Leyb ben Oyzer’s “Description of Shabbetai Zevi” (Bashraybung fun Shabetai Tsvi) is a fascinating Yiddish text, apparently never wholly translated into English, but available in a sparkling new translation into French by Nathan Weinstock, published in November 2011 by Les éditions Honoré Champion. “Description of Shabbetai Zevi” first appeared in 1718 in Amsterdam, where its author held various responsibilities at the Ashkenazi synagogue.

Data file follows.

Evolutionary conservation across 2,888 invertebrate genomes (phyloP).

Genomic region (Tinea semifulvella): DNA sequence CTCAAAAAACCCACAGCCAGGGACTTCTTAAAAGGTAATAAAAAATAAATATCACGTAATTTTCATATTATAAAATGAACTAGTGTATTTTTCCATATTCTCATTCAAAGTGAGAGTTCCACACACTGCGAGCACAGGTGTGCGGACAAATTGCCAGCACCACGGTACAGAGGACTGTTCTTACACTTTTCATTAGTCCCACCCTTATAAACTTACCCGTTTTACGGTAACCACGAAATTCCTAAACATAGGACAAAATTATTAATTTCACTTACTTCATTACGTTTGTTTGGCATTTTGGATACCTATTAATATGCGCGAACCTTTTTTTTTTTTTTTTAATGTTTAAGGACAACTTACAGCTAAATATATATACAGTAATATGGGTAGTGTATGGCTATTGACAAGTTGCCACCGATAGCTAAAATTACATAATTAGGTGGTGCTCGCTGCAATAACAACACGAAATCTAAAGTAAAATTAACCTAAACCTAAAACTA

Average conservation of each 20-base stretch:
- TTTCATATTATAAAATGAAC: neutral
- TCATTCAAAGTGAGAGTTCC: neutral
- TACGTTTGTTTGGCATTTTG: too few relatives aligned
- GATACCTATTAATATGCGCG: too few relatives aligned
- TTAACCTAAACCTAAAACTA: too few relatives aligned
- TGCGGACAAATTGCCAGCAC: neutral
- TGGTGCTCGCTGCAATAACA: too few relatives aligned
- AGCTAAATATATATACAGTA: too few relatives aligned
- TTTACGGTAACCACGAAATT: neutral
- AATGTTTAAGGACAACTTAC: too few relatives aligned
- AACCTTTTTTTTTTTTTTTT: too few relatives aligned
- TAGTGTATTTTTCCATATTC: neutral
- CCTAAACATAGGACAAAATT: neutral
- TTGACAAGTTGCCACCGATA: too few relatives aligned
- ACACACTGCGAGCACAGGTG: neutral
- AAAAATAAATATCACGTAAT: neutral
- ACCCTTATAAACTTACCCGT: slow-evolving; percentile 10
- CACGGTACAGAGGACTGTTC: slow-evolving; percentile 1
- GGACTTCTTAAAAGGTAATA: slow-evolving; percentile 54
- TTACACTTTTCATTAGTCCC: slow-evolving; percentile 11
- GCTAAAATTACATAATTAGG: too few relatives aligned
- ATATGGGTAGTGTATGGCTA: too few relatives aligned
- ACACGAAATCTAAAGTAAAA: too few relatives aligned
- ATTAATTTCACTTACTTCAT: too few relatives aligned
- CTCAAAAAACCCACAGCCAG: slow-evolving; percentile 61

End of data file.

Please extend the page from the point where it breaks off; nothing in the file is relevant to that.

Ben Oyzer says he interviewed contemporaries of the notorious False Messiah who died in 1676, people who “ate and drank with him,” to understand the staggering historical deception. Its depth of human aspiration and disappointment, ranging from elation to shame, made this text especially compelling to poets, such as Haim Nachman Bialik, who owned the original manuscript for a time, and passed it along to Zalman Shazar, poet and third President of Israel. Shazar’s posthumously published 1978 edition inspired scholar Chava Turniansky to write that “Description of Shabbetai Zevi” ranks as the “first known historical prose narrative written in Yiddish” (previous such narratives survive only in verse).